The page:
Steam Deck engineers promise improved display and battery life

Valve’s Steam Deck has disrupted the PC gaming market in many ways, but they don’t plan on putting all of their eggs in the performance basket, and rightfully so.

steam deck
The Steam Deck's 60 Hz IPS display offers an enjoyable experience, but engineers want to take it to the next level

Less than a year after the release of the first generation Steam Deck, we're already hearing rumblings about V2. While we're far from the launch of a second-generation version of the popular handheld console, it didn’t stop Steam Deck designers from teasing the public.

In a recent interview with The Verge, Steam Deck designers Lawrence Yang and Pierre-Loup Griffais voiced their opinion about the future of the product. Talking about the Steam Deck and Valve’s products in general, they mentioned battery life and the display are their focus for the handheld console moving forward.

Following in the steps of Nintendo and their revamped Nintendo Switch which features an OLED display is a good idea. It had a major impact in terms of sales and user experience, but what users are curious about is performance. So far the Steam Deck has held its own, proving to be worthy of its description as a handheld PC gaming console.

In the interview, Griffais further elaborated on why they aren’t planning major changes and improvements to its performance capabilities:

Right now the fact that all the Steam Decks can play the same games and that we have one target for users to understand what kind of performance level to expect when you’re playing and for developers to understand what to target... there’s a lot of value in having that one spec.

I think we’ll opt to keep the one performance level for a little bit longer, and only look at changing the performance level when there is a significant gain to be had.

steam deck
The Steam Deck offers you a high quality gaming experience everywhere you go

The pair of designers also added that a Steam Controller 2 was also in their plans, but that they were focusing on Steam Deck right now. This makes complete sense, considering that the Steam Deck is their newest hardware project. The console has proven itself adequate for running demanding titles like the Remastered version of Marvel’s Spiderman.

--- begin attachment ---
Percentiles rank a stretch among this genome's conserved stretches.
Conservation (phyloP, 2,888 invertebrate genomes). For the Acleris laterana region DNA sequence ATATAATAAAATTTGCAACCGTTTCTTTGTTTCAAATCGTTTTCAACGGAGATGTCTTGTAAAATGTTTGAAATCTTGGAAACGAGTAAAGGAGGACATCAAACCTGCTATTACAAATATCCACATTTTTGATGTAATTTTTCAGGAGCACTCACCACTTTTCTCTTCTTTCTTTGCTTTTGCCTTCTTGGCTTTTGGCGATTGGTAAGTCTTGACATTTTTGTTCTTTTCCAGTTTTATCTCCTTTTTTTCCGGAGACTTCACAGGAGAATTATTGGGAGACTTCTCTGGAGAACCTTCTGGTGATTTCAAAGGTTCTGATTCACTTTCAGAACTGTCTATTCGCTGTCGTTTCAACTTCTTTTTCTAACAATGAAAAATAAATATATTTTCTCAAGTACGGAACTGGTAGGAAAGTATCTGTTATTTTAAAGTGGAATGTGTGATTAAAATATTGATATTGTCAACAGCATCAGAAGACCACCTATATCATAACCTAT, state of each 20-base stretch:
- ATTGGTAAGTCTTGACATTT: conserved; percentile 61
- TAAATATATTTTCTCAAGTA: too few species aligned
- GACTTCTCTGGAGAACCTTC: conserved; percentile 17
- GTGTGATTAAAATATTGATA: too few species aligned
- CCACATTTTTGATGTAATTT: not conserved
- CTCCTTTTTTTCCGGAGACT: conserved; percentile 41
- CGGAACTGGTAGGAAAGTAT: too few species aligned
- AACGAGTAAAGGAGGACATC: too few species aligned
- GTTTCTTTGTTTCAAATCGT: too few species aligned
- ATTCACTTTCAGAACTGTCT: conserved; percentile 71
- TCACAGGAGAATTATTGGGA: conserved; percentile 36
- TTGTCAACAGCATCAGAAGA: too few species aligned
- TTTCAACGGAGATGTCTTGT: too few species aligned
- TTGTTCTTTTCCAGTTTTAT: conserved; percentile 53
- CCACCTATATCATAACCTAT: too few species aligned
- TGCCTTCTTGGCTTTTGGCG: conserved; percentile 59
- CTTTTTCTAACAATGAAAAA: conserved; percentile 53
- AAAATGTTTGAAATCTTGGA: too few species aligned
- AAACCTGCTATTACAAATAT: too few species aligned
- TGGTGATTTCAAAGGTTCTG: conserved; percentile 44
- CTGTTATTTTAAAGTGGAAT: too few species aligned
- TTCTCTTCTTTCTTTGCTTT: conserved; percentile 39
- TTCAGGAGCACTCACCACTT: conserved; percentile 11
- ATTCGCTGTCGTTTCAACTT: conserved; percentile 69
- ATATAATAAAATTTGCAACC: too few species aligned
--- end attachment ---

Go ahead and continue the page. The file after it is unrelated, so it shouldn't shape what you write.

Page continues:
Despite its compact design and limited battery capabilities, it can also handle emulating Xbox 360 games and we’re promised support for next-gen console exclusives like Returnal.

With the console already supporting more than half of Steam’s top 100 games, users should be ecstatic to hear that Valve is also working on anti-cheat support compatibility for titles like Fall Guys and Halo MCC. And while Valve is unlikely to juice up the graphical prowess of this Steam Deck generation, improvements shouldn't be ruled out if the benefits warrant it.

In the meantime, Valve has spent most of 2022 focusing on completing the accumulated Steam Deck pre-orders. So much so that as of October 2022, you can purchase one without having to make a reservation. The waiting lines might be cut, but the price still holds for the next-gen console. The 64GB model is still commanding the equivalent of $500 after taxes in most markets, with the 256 GB version going for $700 and the 512 GB model sells for of $850.

This might sound like a huge investment, but it’s the price gamers have to pay for carrying a fully functional PC gaming setup in their back pocket.

Fingers crossed, a more powerful Steam Deck will be out not long after Nintendo releases its Switch successor.

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Scott Kostov

Scott Kostov // Articles: 129

A passion for writing and gaming has propelled Scott down the path of content creation. When he isn't scouring every known source on the internet for information, he's a track addict vibing to music in the countryside of sunny Macedonia. Link up with Scott on Twitter and Steam.
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